As important frontline workers, your pharmacy employees may be experiencing even more anxiety, depression, and fear than those Americans who can do their jobs safely from home.
From a business standpoint, you want your employees to stay mentally well so they can continue doing their jobs. And as a caring boss, you want your employees to feel safe and happy when they come in for their shifts.
Here’s how you can promote mental health in the workplace.
Review the health insurance benefits you offer employees to make sure they have adequate coverage when it comes to mental health. While most plans offer some sort of mental health coverage, that doesn’t mean mental health services are easy to obtain.
If the plan you offer has a high deductible or high copays, that could discourage employees from getting mental health care that they need. Be sure to review your insurance’s list of covered conditions and procedures to ensure that mental health care coverage is comprehensive.
Your employees might also benefit from an Employee Assistance Program, or EAP. These programs are separate from health insurance but can help your staff members resolve personal problems that could be affecting their work performance, like mental health struggles.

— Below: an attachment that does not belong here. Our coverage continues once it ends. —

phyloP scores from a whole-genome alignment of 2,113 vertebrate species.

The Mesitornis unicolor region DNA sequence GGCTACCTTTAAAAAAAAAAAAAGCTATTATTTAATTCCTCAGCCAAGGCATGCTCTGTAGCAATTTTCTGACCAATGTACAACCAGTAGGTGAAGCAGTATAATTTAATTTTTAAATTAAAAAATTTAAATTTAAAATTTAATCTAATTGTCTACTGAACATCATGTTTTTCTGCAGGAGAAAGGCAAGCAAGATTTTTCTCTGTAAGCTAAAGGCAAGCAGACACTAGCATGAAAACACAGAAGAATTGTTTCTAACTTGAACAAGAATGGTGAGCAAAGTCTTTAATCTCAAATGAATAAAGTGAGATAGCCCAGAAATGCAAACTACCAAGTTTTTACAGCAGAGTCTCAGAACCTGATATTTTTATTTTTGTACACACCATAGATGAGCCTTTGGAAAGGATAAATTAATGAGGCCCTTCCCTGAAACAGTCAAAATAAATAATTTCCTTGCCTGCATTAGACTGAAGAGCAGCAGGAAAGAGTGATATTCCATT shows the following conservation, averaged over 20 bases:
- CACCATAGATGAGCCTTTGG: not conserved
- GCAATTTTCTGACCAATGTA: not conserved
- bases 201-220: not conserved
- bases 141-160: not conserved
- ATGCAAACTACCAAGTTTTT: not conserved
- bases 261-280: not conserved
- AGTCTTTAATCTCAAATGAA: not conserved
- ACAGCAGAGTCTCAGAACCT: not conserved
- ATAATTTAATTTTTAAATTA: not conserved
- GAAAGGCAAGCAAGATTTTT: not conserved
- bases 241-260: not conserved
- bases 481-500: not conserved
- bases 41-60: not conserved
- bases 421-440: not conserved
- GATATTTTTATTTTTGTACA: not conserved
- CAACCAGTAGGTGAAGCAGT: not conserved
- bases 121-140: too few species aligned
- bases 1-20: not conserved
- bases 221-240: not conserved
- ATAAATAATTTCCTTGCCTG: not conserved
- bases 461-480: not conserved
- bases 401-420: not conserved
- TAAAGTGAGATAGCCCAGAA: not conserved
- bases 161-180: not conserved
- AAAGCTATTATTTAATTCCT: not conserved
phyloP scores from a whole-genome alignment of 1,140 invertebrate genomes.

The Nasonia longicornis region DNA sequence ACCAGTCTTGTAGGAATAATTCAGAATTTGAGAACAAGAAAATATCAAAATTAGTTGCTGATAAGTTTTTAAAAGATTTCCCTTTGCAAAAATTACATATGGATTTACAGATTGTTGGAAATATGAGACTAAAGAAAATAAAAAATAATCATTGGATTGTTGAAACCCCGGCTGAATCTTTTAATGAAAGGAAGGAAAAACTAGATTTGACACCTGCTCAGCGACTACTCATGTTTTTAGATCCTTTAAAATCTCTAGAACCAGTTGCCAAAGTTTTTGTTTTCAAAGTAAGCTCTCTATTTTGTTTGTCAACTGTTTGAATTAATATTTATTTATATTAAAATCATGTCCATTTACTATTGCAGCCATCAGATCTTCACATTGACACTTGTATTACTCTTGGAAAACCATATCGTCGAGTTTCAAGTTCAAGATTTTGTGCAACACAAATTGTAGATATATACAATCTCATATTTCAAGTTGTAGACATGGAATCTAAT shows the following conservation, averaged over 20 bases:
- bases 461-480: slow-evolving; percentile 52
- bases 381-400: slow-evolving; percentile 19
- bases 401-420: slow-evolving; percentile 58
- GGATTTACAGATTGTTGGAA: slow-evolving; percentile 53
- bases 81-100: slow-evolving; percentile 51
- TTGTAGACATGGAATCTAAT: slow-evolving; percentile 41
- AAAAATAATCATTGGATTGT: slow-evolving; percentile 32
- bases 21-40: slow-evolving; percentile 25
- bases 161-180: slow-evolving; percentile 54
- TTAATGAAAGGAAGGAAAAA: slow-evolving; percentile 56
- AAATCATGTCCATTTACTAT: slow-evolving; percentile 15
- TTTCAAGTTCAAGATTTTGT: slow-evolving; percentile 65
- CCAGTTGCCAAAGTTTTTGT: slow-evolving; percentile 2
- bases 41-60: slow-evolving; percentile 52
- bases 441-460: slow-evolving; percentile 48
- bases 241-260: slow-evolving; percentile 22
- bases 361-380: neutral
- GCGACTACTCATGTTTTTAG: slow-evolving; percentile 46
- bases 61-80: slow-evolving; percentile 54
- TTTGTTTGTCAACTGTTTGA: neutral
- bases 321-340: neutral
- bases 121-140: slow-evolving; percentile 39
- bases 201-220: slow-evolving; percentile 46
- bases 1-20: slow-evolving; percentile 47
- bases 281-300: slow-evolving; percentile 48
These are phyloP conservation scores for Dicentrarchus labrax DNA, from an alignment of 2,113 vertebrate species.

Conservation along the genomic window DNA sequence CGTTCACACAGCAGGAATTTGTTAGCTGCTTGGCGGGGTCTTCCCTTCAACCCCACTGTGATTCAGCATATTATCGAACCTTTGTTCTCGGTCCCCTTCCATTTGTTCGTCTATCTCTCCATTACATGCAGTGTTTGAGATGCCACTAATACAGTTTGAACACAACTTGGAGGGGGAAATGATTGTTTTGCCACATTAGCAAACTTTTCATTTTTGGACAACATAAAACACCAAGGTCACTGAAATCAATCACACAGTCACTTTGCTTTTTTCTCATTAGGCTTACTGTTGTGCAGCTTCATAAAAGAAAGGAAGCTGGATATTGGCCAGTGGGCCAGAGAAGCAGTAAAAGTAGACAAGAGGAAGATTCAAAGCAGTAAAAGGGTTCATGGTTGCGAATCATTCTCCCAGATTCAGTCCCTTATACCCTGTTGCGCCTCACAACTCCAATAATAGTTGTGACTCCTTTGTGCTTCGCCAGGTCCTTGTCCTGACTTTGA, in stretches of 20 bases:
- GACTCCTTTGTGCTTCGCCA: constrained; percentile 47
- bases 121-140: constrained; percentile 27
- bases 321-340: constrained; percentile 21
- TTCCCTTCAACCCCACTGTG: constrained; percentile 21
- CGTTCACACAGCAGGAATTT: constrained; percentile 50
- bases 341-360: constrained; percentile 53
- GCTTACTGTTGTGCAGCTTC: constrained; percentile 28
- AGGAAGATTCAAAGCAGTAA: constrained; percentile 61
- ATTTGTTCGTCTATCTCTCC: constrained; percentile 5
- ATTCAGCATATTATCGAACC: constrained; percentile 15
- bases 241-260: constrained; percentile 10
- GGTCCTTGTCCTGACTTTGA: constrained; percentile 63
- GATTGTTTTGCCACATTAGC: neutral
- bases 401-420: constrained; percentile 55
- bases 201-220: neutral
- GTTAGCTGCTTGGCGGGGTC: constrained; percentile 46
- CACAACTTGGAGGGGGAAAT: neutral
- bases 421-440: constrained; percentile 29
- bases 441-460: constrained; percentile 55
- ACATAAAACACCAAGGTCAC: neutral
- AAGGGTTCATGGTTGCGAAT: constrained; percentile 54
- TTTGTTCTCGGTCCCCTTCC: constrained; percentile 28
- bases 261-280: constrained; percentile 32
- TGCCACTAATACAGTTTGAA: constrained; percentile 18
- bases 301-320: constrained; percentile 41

If an employee discloses a mental health condition, as an employer, you’re bound by the ADA to make reasonable accommodations. But even employees without a diagnosed condition will benefit from flexibility when it comes to taking care of mental health.
Especially during a time of crisis like the coronavirus pandemic, employees may need longer breaks or more flexible scheduling in order to do their job well. Something as simple as showing a willingness to listen to struggles and concerns can go a long way during these turbulent times.
You wouldn’t bat an eye if an employee took a sick day to recover from the flu. Treat mental health the same as you would a physical illness, and don’t discourage employees from taking a sick day if they need time for the sake of their mental health.
In stressful times, you don’t want the pharmacy to be another source of anxiety for your staff members. To combat mental health problems, make sure your pharmacy is a positive environment so your employees can look forward to coming in every day.
This could mean offering constructive feedback instead of criticism and working together with employees to reduce negativity. Make performance objectives clear so staff members know exactly how to meet expectations and aren’t left wondering if they’re doing well.
Keep lines of communication open and listen for ways that you can improve the workplace. If an employee expresses frustration or dissatisfaction with the work environment, don’t get defensive. Instead, acknowledge that you hear their concerns and determine how you can make things better.
PBA Health is dedicated to helping independent pharmacies reach their full potential on the buy side of their business. The company is a member-owned organization that serves independent pharmacies with group purchasing services, expert contract negotiations, proprietary purchasing tools, distribution services, and more.
PBA Health, an HDA member, operates its own NABP-accredited (formerly VAWD) warehouse with more than 6,000 SKUs, including brands, generics, narcotics CII-CV, cold-storage products, and over-the-counter (OTC) products.